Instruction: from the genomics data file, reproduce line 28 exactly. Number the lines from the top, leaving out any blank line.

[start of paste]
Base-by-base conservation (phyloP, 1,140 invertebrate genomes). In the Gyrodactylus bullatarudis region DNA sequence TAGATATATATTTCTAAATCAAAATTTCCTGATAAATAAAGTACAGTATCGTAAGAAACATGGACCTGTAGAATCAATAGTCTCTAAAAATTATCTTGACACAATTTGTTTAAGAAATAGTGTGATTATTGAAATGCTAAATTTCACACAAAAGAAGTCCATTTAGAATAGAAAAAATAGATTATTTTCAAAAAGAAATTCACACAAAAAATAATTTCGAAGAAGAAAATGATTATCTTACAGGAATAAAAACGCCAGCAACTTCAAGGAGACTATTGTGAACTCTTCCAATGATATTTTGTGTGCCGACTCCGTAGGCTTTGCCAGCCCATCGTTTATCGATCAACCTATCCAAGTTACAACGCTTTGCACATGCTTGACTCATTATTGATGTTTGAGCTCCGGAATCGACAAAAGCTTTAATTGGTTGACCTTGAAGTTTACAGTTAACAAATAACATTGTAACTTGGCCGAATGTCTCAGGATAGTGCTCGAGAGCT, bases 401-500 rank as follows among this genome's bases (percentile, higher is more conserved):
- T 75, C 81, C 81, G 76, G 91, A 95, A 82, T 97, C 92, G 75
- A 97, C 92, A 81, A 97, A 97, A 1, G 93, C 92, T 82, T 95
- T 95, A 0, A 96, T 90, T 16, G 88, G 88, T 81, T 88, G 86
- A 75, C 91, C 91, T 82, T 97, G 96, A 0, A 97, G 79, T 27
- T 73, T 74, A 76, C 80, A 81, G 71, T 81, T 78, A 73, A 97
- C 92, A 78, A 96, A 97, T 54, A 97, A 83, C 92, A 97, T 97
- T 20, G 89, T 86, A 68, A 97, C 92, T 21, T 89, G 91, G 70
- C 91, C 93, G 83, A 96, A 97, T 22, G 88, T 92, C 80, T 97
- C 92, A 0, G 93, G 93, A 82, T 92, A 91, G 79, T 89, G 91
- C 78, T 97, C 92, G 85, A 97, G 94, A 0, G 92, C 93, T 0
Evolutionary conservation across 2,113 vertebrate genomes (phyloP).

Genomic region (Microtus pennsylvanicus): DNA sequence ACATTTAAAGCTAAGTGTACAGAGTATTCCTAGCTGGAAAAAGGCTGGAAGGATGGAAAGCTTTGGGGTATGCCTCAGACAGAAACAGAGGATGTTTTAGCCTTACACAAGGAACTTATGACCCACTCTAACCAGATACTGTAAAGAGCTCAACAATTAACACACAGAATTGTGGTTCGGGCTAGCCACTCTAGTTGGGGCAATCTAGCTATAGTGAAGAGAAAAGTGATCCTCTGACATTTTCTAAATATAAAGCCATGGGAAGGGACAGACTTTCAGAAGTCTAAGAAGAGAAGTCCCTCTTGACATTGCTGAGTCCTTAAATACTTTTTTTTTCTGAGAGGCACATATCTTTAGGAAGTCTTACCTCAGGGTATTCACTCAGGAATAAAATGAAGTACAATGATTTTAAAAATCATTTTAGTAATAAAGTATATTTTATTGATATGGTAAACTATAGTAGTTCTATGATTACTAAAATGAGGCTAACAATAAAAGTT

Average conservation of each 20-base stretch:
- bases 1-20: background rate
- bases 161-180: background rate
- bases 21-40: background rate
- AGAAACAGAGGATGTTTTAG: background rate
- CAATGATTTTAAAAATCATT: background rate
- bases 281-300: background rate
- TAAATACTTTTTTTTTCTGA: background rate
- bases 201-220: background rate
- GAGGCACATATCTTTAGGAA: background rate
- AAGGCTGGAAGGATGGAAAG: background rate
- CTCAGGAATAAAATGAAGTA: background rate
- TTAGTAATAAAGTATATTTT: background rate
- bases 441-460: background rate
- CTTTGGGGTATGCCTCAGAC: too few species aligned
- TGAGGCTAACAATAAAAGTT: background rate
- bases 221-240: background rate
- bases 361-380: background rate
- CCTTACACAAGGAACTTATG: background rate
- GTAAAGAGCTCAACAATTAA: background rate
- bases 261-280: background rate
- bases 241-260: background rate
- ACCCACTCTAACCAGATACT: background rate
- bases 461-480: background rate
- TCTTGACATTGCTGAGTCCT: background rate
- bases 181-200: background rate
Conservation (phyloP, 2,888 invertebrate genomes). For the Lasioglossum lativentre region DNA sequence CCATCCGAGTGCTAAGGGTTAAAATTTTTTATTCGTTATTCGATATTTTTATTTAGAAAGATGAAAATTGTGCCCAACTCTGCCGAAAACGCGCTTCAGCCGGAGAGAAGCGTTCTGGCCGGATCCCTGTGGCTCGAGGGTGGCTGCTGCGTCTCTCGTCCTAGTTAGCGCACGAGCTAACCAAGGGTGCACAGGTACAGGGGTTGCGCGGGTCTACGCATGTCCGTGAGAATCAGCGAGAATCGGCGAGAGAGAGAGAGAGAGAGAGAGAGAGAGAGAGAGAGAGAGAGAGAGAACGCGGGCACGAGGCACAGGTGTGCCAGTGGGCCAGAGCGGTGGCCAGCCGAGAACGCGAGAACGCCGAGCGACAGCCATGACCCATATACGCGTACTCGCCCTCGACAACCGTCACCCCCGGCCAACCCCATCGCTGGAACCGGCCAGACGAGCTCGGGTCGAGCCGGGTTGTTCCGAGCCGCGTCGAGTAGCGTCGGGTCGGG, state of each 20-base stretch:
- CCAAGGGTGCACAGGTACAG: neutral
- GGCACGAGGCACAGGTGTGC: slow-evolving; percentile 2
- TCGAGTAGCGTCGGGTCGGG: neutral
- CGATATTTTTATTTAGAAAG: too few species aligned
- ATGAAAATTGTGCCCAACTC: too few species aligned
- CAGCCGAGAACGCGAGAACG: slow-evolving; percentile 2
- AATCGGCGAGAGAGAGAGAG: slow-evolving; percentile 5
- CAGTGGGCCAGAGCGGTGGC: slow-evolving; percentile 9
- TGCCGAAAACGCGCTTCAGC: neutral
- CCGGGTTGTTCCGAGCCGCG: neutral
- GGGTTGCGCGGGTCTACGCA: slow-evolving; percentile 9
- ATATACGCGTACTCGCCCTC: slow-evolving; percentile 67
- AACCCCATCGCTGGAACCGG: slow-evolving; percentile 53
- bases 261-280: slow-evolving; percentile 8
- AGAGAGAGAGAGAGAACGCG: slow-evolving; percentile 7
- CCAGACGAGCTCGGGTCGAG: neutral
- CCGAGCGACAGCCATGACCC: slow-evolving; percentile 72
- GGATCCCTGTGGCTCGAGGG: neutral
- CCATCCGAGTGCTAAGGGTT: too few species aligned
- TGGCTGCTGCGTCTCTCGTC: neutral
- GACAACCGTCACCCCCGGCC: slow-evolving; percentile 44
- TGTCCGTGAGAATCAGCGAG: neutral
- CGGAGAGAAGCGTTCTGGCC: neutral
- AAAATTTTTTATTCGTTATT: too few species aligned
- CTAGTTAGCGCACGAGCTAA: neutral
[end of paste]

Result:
- CTTTGGGGTATGCCTCAGAC: too few species aligned